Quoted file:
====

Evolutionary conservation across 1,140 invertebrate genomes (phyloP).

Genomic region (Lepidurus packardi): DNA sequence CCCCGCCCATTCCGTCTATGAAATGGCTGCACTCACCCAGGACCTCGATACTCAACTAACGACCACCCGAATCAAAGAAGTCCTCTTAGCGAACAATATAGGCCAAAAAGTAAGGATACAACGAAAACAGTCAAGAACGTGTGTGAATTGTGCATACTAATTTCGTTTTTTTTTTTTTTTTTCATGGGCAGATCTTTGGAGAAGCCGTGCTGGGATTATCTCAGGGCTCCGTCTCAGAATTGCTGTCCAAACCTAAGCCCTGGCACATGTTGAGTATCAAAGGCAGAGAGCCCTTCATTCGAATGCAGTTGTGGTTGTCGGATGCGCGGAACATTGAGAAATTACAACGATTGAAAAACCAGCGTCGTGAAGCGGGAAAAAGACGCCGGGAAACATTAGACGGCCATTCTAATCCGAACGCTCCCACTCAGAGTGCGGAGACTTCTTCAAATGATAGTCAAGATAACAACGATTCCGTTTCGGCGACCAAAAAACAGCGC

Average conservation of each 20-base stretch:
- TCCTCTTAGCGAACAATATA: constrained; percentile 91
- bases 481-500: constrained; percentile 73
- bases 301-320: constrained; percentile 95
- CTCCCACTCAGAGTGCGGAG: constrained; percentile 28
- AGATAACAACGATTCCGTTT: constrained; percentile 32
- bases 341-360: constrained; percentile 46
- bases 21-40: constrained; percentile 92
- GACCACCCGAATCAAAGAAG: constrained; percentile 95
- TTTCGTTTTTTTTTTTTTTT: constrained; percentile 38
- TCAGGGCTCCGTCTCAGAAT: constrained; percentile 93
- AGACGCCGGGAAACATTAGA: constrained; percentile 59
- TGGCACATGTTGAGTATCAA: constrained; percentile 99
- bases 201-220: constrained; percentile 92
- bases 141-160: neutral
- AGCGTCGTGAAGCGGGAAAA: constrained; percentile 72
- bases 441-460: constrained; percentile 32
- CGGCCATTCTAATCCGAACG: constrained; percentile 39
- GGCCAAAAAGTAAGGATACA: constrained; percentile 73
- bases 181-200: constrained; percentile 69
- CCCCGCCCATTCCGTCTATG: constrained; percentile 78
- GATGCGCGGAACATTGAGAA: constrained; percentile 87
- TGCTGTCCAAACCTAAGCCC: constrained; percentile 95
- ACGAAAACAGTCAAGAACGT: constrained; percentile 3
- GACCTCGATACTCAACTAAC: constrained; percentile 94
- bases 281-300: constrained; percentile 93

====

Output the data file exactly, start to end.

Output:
Evolutionary conservation across 1,140 invertebrate genomes (phyloP).

Genomic region (Lepidurus packardi): DNA sequence CCCCGCCCATTCCGTCTATGAAATGGCTGCACTCACCCAGGACCTCGATACTCAACTAACGACCACCCGAATCAAAGAAGTCCTCTTAGCGAACAATATAGGCCAAAAAGTAAGGATACAACGAAAACAGTCAAGAACGTGTGTGAATTGTGCATACTAATTTCGTTTTTTTTTTTTTTTTTCATGGGCAGATCTTTGGAGAAGCCGTGCTGGGATTATCTCAGGGCTCCGTCTCAGAATTGCTGTCCAAACCTAAGCCCTGGCACATGTTGAGTATCAAAGGCAGAGAGCCCTTCATTCGAATGCAGTTGTGGTTGTCGGATGCGCGGAACATTGAGAAATTACAACGATTGAAAAACCAGCGTCGTGAAGCGGGAAAAAGACGCCGGGAAACATTAGACGGCCATTCTAATCCGAACGCTCCCACTCAGAGTGCGGAGACTTCTTCAAATGATAGTCAAGATAACAACGATTCCGTTTCGGCGACCAAAAAACAGCGC

Average conservation of each 20-base stretch:
- TCCTCTTAGCGAACAATATA: constrained; percentile 91
- bases 481-500: constrained; percentile 73
- bases 301-320: constrained; percentile 95
- CTCCCACTCAGAGTGCGGAG: constrained; percentile 28
- AGATAACAACGATTCCGTTT: constrained; percentile 32
- bases 341-360: constrained; percentile 46
- bases 21-40: constrained; percentile 92
- GACCACCCGAATCAAAGAAG: constrained; percentile 95
- TTTCGTTTTTTTTTTTTTTT: constrained; percentile 38
- TCAGGGCTCCGTCTCAGAAT: constrained; percentile 93
- AGACGCCGGGAAACATTAGA: constrained; percentile 59
- TGGCACATGTTGAGTATCAA: constrained; percentile 99
- bases 201-220: constrained; percentile 92
- bases 141-160: neutral
- AGCGTCGTGAAGCGGGAAAA: constrained; percentile 72
- bases 441-460: constrained; percentile 32
- CGGCCATTCTAATCCGAACG: constrained; percentile 39
- GGCCAAAAAGTAAGGATACA: constrained; percentile 73
- bases 181-200: constrained; percentile 69
- CCCCGCCCATTCCGTCTATG: constrained; percentile 78
- GATGCGCGGAACATTGAGAA: constrained; percentile 87
- TGCTGTCCAAACCTAAGCCC: constrained; percentile 95
- ACGAAAACAGTCAAGAACGT: constrained; percentile 3
- GACCTCGATACTCAACTAAC: constrained; percentile 94
- bases 281-300: constrained; percentile 93